KAMPALA — Robert Mugabe, the founding father of Zimbabwe who ruled the country with an iron fist for more than three decades, has died, according to President Emmerson Mnangagwa. He was 95.
Rumors had swirled around the health of the ex-president, who spent months in a hospital in Singapore earlier this year.
Details of what ailed him were a closely guarded secret.
President Mugabe — who infamously claimed that “only God” could ever remove him from office — was deposed in a coup in 2017, when members of his own party turned against him after he dismissed then vice-president Emmerson Mnangagwa to make way for his wife, Grace.
Mnangagwa would go on to become Zimbabwe’s next president.
“It is with the utmost sadness that I announce the passing on of Zimbabwe’s founding father and former President, Cde Robert Mugabe,” tweeted Mnangagwa on Friday.
“Cde Mugabe was an icon of liberation, a pan-Africanist who dedicated his life to the emancipation and empowerment of his people. His contribution to the history of our nation and continent will never be forgotten. May his soul rest in eternal peace.”
Mugabe was born to a poor Shona family in Kutama, Southern Rhodesia.
Following an education at Kutama College and the University of Fort Hare, he worked as a school teacher in Southern Rhodesia, Northern Rhodesia, and Ghana.
Angered that Southern Rhodesia was a colony of the British Empire governed by its white minority, Mugabe embraced Marxism and joined African nationalist protests calling for an independent state led by representatives of the black majority.
After making anti-government comments, he was convicted of sedition and imprisoned between 1964 and 1974.
On release, he fled to Mozambique, established his leadership of ZANU, and oversaw ZANU’s role in the Rhodesian Bush War, fighting Ian Smith’s predominantly white government.
He reluctantly took part in the peace negotiations brokered by the United Kingdom that resulted in the Lancaster House Agreement.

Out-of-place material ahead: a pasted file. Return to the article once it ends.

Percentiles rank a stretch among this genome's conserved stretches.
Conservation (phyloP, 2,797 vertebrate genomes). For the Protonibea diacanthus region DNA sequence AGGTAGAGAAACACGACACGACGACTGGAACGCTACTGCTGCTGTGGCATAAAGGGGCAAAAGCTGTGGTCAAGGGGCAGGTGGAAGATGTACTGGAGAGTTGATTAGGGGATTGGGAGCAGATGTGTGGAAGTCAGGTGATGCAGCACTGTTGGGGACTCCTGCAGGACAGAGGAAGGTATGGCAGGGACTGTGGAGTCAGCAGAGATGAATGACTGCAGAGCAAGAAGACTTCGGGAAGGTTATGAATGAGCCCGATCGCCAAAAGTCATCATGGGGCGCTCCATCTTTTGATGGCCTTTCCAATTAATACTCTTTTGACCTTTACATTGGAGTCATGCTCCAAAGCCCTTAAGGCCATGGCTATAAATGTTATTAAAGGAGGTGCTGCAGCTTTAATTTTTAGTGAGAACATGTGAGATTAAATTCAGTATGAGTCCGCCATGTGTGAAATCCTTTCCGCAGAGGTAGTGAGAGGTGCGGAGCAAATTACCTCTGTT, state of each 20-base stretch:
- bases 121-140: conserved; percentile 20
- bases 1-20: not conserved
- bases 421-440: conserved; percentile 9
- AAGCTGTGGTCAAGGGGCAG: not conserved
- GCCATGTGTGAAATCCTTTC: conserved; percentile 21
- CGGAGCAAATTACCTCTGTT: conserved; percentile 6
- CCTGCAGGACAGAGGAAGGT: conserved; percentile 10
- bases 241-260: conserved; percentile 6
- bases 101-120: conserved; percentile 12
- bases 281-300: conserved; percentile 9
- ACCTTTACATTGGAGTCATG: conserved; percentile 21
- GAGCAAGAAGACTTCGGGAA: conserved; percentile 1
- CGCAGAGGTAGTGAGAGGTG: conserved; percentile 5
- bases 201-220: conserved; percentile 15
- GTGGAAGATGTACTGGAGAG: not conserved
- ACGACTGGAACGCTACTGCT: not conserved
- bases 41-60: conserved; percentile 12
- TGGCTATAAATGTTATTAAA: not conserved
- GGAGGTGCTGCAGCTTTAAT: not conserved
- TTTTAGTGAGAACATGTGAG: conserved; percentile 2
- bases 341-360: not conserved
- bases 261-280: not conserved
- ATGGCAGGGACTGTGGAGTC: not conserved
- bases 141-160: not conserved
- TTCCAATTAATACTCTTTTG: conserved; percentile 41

The agreement ended the war and resulted in the 1980 general election, at which Mugabe led ZANU-PF to victory. As Prime Minister of the newly renamed Zimbabwe, Mugabe’s administration expanded healthcare and education and—despite his professed Marxist desire for a socialist society—adhered largely to mainstream, conservative economic policies.
Mugabe’s calls for racial reconciliation failed to stem growing white emigration, while relations with Joshua Nkomo’s Zimbabwe African People’s Union (ZAPU) also declined. In the Gukurahundi of 1982–1985, Mugabe’s Fifth Brigade crushed ZAPU-linked opposition in Matabeleland in a campaign that killed at least 10,000 people, mostly Ndebele civilians. Internationally, he sent troops into the Second Congo War and chaired the Non-Aligned Movement (1986–89), the Organisation of African Unity (1997–98), and the African Union (2015–16).
Pursuing decolonisation, Mugabe emphasised the redistribution of land controlled by white farmers to landless blacks, initially on a “willing seller–willing buyer” basis. Frustrated at the slow rate of redistribution, from 2000 he encouraged black Zimbabweans to violently seize white-owned farms.
Food production was severely impacted, leading to famine, drastic economic decline, and international sanctions. Opposition to Mugabe grew, although he was re-elected in 2002, 2008, and 2013 through campaigns dominated by violence, electoral fraud, and nationalistic appeals to his rural Shona voter base.
In 2017, members of his own party ousted him in a coup, replacing him with former Vice President Emmerson Mnangagwa.
Having dominated Zimbabwe’s politics for nearly four decades, Mugabe was a controversial figure.
He has been praised as a revolutionary hero of the African liberation struggle who helped to free Zimbabwe from British colonialism, imperialism, and white minority rule. Conversely, in governance he has been accused of being a dictator responsible for economic mismanagement, widespread corruption, anti-white racism, human rights abuses, and crimes against humanity.